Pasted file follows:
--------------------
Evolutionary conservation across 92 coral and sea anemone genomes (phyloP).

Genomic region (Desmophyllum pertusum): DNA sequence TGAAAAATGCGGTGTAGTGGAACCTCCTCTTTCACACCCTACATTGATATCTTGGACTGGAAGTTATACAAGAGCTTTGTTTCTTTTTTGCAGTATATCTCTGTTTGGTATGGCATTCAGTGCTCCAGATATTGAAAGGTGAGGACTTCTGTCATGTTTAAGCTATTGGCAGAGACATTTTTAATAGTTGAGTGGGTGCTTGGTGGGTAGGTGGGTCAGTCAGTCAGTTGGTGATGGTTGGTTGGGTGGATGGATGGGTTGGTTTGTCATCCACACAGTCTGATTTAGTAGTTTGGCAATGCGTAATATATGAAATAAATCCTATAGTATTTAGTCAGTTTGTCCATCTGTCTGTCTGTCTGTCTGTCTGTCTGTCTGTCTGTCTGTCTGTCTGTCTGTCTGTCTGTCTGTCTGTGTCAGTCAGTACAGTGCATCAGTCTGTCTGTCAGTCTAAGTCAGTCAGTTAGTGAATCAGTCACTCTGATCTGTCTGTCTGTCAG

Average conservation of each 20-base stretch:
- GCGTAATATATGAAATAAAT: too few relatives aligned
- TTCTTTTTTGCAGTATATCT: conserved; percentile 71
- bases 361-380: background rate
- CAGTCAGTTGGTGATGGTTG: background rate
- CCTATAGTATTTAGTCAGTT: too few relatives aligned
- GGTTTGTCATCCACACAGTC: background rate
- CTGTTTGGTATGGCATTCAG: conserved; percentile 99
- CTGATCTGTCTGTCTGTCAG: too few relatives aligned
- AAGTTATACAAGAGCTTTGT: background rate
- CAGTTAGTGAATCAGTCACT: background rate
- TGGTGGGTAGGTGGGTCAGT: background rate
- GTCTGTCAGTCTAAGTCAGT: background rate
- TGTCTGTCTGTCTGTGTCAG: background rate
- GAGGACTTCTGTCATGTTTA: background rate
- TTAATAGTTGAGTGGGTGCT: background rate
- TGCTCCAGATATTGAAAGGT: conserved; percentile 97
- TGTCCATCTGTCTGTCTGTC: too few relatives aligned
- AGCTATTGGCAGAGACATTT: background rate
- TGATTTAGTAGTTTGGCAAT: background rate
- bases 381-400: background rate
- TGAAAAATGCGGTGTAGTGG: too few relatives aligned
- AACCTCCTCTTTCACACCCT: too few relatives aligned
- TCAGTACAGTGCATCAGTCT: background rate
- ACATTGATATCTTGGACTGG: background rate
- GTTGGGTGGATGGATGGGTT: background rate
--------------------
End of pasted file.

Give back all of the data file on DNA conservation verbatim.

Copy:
Evolutionary conservation across 92 coral and sea anemone genomes (phyloP).

Genomic region (Desmophyllum pertusum): DNA sequence TGAAAAATGCGGTGTAGTGGAACCTCCTCTTTCACACCCTACATTGATATCTTGGACTGGAAGTTATACAAGAGCTTTGTTTCTTTTTTGCAGTATATCTCTGTTTGGTATGGCATTCAGTGCTCCAGATATTGAAAGGTGAGGACTTCTGTCATGTTTAAGCTATTGGCAGAGACATTTTTAATAGTTGAGTGGGTGCTTGGTGGGTAGGTGGGTCAGTCAGTCAGTTGGTGATGGTTGGTTGGGTGGATGGATGGGTTGGTTTGTCATCCACACAGTCTGATTTAGTAGTTTGGCAATGCGTAATATATGAAATAAATCCTATAGTATTTAGTCAGTTTGTCCATCTGTCTGTCTGTCTGTCTGTCTGTCTGTCTGTCTGTCTGTCTGTCTGTCTGTCTGTCTGTCTGTCTGTGTCAGTCAGTACAGTGCATCAGTCTGTCTGTCAGTCTAAGTCAGTCAGTTAGTGAATCAGTCACTCTGATCTGTCTGTCTGTCAG

Average conservation of each 20-base stretch:
- GCGTAATATATGAAATAAAT: too few relatives aligned
- TTCTTTTTTGCAGTATATCT: conserved; percentile 71
- bases 361-380: background rate
- CAGTCAGTTGGTGATGGTTG: background rate
- CCTATAGTATTTAGTCAGTT: too few relatives aligned
- GGTTTGTCATCCACACAGTC: background rate
- CTGTTTGGTATGGCATTCAG: conserved; percentile 99
- CTGATCTGTCTGTCTGTCAG: too few relatives aligned
- AAGTTATACAAGAGCTTTGT: background rate
- CAGTTAGTGAATCAGTCACT: background rate
- TGGTGGGTAGGTGGGTCAGT: background rate
- GTCTGTCAGTCTAAGTCAGT: background rate
- TGTCTGTCTGTCTGTGTCAG: background rate
- GAGGACTTCTGTCATGTTTA: background rate
- TTAATAGTTGAGTGGGTGCT: background rate
- TGCTCCAGATATTGAAAGGT: conserved; percentile 97
- TGTCCATCTGTCTGTCTGTC: too few relatives aligned
- AGCTATTGGCAGAGACATTT: background rate
- TGATTTAGTAGTTTGGCAAT: background rate
- bases 381-400: background rate
- TGAAAAATGCGGTGTAGTGG: too few relatives aligned
- AACCTCCTCTTTCACACCCT: too few relatives aligned
- TCAGTACAGTGCATCAGTCT: background rate
- ACATTGATATCTTGGACTGG: background rate
- GTTGGGTGGATGGATGGGTT: background rate